What really pisses me off is the constant declarations of how "hard" it is to be on plant based diet and be healthy, how unhealthy it is to you, how you will lack this or that yadda yadda yadda. Lies, slanders, bullshit. This is all manipulation supported by corporations, no, actually totally paid by them. When dairy consumption goes down, expect the adds and "Information" and "education" about how healthy milk is and how it supports your health and how it is necessary for your general health. Vegans are attacked because we have to take one supplement, B12. Look how big the supplement market is. Who uses all those supplements? Not vegans, I can tell you. There is not enough of us to use even a fraction of all those supplements. So it is omnivores using them, and NO ONE sees anything wrong in it. Hypocrisy and double standards all around us. Animals are given B12 so you can get it in your meat. They don't produce it either, it is produced by a bacteria in ground. All the hysteria about protein? The amount of protein that  is recommended is much higher than you actually need. No one needs 100 grams of protein a day. Vegan bodybuilders like Jon Venus have proved it many times over.

Too much protein is bad for your kidneys. I've been in shock of the amount of kidney stones Americans have.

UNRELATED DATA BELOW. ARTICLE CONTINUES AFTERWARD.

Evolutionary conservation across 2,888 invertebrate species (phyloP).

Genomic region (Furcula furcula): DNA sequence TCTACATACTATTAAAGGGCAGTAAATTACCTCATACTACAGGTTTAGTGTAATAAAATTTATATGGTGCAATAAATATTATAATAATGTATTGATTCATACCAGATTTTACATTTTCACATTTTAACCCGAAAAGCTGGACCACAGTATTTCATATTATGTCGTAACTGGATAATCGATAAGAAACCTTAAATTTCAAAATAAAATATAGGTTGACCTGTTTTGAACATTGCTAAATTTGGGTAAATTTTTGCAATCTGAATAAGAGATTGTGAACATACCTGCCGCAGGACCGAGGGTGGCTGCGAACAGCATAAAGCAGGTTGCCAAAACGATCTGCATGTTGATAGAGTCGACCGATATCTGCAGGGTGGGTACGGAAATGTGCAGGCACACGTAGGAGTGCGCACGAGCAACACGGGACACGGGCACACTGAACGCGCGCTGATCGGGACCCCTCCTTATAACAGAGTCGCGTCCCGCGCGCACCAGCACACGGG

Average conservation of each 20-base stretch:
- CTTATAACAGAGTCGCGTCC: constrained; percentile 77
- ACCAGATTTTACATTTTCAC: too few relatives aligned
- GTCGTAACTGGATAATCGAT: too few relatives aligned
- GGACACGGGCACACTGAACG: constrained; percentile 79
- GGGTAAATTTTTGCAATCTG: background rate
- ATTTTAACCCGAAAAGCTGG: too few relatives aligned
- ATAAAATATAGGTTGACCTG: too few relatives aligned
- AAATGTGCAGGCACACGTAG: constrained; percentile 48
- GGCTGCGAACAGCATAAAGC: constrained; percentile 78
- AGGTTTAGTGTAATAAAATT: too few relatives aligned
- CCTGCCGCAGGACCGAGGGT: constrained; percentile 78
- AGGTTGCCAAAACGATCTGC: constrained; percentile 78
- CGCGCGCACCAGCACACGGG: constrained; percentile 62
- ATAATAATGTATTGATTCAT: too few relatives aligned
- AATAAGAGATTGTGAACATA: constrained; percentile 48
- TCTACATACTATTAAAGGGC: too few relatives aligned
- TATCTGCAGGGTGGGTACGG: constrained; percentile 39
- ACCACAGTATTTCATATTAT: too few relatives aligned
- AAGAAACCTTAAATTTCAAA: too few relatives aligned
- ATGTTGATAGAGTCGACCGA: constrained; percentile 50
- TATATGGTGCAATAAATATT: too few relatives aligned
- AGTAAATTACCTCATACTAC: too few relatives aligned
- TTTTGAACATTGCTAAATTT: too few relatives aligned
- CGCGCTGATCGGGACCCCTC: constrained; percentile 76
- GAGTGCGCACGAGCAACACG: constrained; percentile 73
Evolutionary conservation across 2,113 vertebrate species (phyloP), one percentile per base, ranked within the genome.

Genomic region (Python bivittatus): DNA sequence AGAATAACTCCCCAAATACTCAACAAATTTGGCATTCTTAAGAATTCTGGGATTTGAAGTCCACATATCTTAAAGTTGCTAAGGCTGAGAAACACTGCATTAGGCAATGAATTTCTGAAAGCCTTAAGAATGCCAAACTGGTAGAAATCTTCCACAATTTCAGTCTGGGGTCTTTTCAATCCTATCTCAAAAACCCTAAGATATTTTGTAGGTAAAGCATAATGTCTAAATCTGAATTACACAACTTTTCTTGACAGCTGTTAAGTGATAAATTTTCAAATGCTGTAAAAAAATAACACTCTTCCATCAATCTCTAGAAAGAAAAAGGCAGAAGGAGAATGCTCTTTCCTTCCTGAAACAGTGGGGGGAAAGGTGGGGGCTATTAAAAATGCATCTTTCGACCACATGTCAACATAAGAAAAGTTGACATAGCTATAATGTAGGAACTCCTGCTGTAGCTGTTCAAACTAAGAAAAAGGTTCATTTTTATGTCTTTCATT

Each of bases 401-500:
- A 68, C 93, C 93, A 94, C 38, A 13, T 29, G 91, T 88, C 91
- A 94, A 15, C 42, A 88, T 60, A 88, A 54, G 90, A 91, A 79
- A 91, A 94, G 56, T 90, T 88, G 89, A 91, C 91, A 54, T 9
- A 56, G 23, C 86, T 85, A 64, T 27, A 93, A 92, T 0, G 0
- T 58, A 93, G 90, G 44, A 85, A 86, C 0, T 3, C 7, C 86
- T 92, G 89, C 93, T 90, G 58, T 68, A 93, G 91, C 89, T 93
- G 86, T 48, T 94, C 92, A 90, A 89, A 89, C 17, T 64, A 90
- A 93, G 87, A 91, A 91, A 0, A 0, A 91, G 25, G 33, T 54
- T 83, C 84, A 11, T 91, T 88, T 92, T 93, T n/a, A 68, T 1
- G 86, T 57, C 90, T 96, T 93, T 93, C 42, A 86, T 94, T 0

There is so much marketing BS going around, and people take it hook, line and sinker. Being vegan is not hard, it is not expensive (I eat higher quality food products now than before and spend equal amount of money in food than before), and it 100% is not bad for your health. This begins to feel like Trumps presidency: No matter what amounts of facts are given, part of people believe what they want. Carbohydrates are your bodies chosen fuel. There is no way complex carbohydrates can harm your body, your body was made to consume them. What is bad for your body is refined sugar and swimming in fat, no matter what the fat is. 100 g of coconut oil is no better than 100 g of lard, but at least coconut oil was made without killing a pig.

 

For ages it has been known that people who eat plant based diets live longer and are healthier. This used to be common knowledge. Then Atkins happened, and meat industry realised they can make people eat even more meat, and dairy industry realised they can make people believe butter is actually healthy for you, no matter what all those pesky scientists say about your glogged arteries. This makes my blood boil from legit rage. This is a scam of a century.